Print Edition - 2017-10-30 | MONEY
Consumer prices rise by 3.4 percent
Oct 30, 2017-
Consumer prices rose by an average of 3.4 percent in September, as vegetables became expensive after floods hit the country’s southern belt in mid-August. The price hike seen in the month was higher than 2.3 percent in August.
The pace at which consumer prices rose in September, however, was much slower than in the same month a year ago when inflation stood at 7.9 percent, shows the latest Macroeconomic Report of the Nepal Rastra Bank (NRB), the central bank.
Overall prices went up in September after vegetables became expensive by 8.9 percent following floods and inundation of Tarai lands in mid-August. Vegetables make a contribution of 5.5 percent to the consumer basket.
Despite a hike in prices of green produce, food prices went up by a moderate 1.8 percent in September, as prices of pulses and legumes plunged by 23.7 percent and spices became cheaper by 4.2 percent.
Among other food products, prices of cereal grains and their products went up by 0.2 percent, meat and fish rose by 3.3 percent, and milk products and eggs increased by 4.5 percent, shows the NRB report.
Also, prices of non-food items jumped by 4.7 percent in September, as prices of clothes and footwear went up by 5.6 percent and housing and utilities bills soared by 5.9 percent.
Inflation has been moderating in Nepal since November 2016 and has stood at less than 5 percent, providing big relief to consumers who were used to seeing double-digit consumer price hike.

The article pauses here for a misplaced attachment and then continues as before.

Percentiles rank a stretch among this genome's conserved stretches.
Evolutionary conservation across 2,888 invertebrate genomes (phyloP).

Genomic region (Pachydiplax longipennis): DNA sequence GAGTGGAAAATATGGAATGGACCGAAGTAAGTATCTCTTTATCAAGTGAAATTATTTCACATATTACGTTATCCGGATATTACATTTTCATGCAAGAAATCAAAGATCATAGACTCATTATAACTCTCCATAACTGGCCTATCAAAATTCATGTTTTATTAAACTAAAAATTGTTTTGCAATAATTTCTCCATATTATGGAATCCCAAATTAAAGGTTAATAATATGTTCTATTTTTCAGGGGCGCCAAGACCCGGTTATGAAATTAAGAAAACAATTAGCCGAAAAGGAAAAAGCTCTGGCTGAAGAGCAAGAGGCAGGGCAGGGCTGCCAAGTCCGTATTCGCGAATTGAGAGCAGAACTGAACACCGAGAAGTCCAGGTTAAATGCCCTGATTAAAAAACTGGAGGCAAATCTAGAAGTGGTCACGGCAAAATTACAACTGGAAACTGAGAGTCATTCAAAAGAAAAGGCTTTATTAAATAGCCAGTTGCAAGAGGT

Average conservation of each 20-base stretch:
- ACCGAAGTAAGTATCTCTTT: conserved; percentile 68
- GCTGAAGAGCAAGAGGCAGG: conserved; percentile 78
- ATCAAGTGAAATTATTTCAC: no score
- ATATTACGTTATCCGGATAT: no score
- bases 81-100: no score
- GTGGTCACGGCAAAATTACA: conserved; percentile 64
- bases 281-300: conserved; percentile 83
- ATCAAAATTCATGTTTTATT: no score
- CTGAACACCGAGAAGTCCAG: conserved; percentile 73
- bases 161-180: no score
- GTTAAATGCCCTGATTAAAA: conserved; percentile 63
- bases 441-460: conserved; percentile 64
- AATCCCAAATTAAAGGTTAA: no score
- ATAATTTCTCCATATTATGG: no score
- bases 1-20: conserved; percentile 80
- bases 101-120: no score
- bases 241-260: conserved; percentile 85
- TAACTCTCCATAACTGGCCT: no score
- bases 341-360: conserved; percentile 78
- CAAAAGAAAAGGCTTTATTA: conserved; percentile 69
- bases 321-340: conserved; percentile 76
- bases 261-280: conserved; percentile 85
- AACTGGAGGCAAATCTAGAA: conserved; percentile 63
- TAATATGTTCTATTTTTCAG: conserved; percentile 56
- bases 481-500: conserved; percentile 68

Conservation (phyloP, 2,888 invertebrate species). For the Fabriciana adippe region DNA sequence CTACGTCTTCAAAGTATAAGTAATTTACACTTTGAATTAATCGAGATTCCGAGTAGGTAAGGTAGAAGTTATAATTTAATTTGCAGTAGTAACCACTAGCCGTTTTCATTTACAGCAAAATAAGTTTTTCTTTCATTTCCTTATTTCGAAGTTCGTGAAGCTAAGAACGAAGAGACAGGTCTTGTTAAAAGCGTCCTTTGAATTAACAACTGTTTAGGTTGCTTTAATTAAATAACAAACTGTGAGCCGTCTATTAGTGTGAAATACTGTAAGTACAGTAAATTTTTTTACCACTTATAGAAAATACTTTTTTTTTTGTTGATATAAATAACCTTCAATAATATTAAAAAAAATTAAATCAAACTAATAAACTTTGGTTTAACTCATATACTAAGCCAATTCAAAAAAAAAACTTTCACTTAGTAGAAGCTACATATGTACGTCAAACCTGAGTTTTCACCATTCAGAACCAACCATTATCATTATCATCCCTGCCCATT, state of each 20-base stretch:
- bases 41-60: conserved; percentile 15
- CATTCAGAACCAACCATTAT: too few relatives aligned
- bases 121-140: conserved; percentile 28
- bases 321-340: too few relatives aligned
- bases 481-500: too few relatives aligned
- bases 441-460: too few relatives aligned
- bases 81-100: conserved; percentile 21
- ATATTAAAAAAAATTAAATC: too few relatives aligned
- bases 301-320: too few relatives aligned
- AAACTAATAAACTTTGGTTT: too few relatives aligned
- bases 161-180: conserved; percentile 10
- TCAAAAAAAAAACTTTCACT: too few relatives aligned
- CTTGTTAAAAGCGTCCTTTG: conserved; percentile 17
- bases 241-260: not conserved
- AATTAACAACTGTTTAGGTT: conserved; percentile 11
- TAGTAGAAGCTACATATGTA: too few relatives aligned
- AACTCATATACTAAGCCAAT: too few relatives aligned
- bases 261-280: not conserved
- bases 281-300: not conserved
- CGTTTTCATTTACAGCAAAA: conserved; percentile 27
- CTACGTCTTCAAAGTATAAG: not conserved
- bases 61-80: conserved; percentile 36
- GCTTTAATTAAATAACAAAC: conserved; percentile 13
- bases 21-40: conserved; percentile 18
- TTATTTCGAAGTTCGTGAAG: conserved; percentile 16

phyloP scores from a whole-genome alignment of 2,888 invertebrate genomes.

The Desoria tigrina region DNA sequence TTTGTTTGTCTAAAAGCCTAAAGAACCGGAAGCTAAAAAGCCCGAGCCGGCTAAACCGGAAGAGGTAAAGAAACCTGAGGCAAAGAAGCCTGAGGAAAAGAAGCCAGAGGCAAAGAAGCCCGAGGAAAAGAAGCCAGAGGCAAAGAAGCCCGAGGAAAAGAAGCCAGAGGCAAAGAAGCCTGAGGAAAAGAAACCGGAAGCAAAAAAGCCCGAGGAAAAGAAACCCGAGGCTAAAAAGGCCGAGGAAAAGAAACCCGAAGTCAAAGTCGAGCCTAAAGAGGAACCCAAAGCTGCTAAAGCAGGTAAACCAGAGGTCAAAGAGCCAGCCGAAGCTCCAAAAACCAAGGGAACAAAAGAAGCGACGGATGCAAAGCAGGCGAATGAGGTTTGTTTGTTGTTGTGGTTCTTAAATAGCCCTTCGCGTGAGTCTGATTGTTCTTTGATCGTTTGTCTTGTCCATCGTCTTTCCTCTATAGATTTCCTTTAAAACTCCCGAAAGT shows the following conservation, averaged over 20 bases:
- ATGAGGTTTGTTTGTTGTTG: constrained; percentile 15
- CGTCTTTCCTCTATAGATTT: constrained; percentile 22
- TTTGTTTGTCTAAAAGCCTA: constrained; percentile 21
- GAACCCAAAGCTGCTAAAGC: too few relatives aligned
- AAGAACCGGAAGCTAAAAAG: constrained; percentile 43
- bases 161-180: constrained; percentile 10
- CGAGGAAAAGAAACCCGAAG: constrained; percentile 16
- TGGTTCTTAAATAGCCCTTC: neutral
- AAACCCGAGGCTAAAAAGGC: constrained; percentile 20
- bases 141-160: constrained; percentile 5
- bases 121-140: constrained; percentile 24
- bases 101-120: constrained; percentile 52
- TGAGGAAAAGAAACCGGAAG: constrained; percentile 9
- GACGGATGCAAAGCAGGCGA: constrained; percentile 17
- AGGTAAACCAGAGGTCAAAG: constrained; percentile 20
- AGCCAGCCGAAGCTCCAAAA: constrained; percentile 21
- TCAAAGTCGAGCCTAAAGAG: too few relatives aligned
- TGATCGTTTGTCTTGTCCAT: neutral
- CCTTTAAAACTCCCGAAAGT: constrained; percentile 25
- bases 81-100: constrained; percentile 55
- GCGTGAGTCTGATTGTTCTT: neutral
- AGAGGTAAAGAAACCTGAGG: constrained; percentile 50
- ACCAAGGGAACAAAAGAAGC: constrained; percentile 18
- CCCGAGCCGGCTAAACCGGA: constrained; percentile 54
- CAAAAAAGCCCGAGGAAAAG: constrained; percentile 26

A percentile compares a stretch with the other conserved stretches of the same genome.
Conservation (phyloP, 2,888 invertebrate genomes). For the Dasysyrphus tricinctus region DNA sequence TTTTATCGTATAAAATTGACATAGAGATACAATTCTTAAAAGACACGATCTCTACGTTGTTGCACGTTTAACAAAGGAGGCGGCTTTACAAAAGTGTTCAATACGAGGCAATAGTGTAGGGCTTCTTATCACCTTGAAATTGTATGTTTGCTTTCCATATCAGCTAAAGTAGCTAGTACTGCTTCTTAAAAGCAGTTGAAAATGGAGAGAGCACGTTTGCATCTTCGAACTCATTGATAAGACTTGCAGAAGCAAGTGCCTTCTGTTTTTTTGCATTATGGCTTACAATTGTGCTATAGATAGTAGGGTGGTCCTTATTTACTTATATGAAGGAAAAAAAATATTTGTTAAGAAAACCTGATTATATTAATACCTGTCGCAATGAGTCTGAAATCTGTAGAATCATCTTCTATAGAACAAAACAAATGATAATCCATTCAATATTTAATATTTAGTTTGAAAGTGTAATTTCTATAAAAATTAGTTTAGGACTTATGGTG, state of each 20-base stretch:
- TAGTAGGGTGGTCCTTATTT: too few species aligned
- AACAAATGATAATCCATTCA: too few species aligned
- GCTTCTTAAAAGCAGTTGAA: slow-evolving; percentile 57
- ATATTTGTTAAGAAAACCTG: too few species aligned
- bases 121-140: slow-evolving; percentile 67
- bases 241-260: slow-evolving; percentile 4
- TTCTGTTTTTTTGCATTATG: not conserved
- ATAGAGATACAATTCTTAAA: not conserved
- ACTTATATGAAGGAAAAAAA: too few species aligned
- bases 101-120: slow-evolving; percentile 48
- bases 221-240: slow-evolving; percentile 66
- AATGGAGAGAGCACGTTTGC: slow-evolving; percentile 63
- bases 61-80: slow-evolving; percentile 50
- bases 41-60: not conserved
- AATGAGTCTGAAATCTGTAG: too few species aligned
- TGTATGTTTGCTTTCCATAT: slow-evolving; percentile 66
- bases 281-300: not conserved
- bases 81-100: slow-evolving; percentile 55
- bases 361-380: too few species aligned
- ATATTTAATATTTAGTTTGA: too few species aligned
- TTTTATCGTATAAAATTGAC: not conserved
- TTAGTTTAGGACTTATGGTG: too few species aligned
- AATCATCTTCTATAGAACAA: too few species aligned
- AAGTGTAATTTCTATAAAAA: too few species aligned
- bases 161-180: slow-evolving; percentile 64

One of the reasons for this is India’s decision to fix inflation target of 4 percent with upper tolerance level of 6 percent and lower limit of 2 percent. This means India will not allow inflation to exceed 6 percent or drop below 2 percent.
This Indian central bank policy is expected to help Nepal because one of the factors that drives up consumer prices here is price hike in India, as the country imports almost 65 percent of goods from the southern neighbour.
Inflation stood at 3.3 percent in India in September.
However, Nepal does not always enjoy the benefits of lower price in India. In January 2016, for instance, inflation stood at 5.7 percent in India, while prices had gone up by an average of 12.1 percent in Nepal.
The inflation wedge between Nepal and India, according to the NRB, had widened at that time due to supply-side constraints, such as lingering impact of earthquakes of April and May, 2015, unrest in southern plains and disturbances on trade routes in southern parts of the country.
At that time, protests in the Tarai and blockade had affected movement of cargo vehicles and completely halted imports of goods, crippling the country’s supply system. Also, black marketing thrived at that time, which jacked up prices of most of the essentials, building inflationary pressure.
Published: 30-10-2017 08:53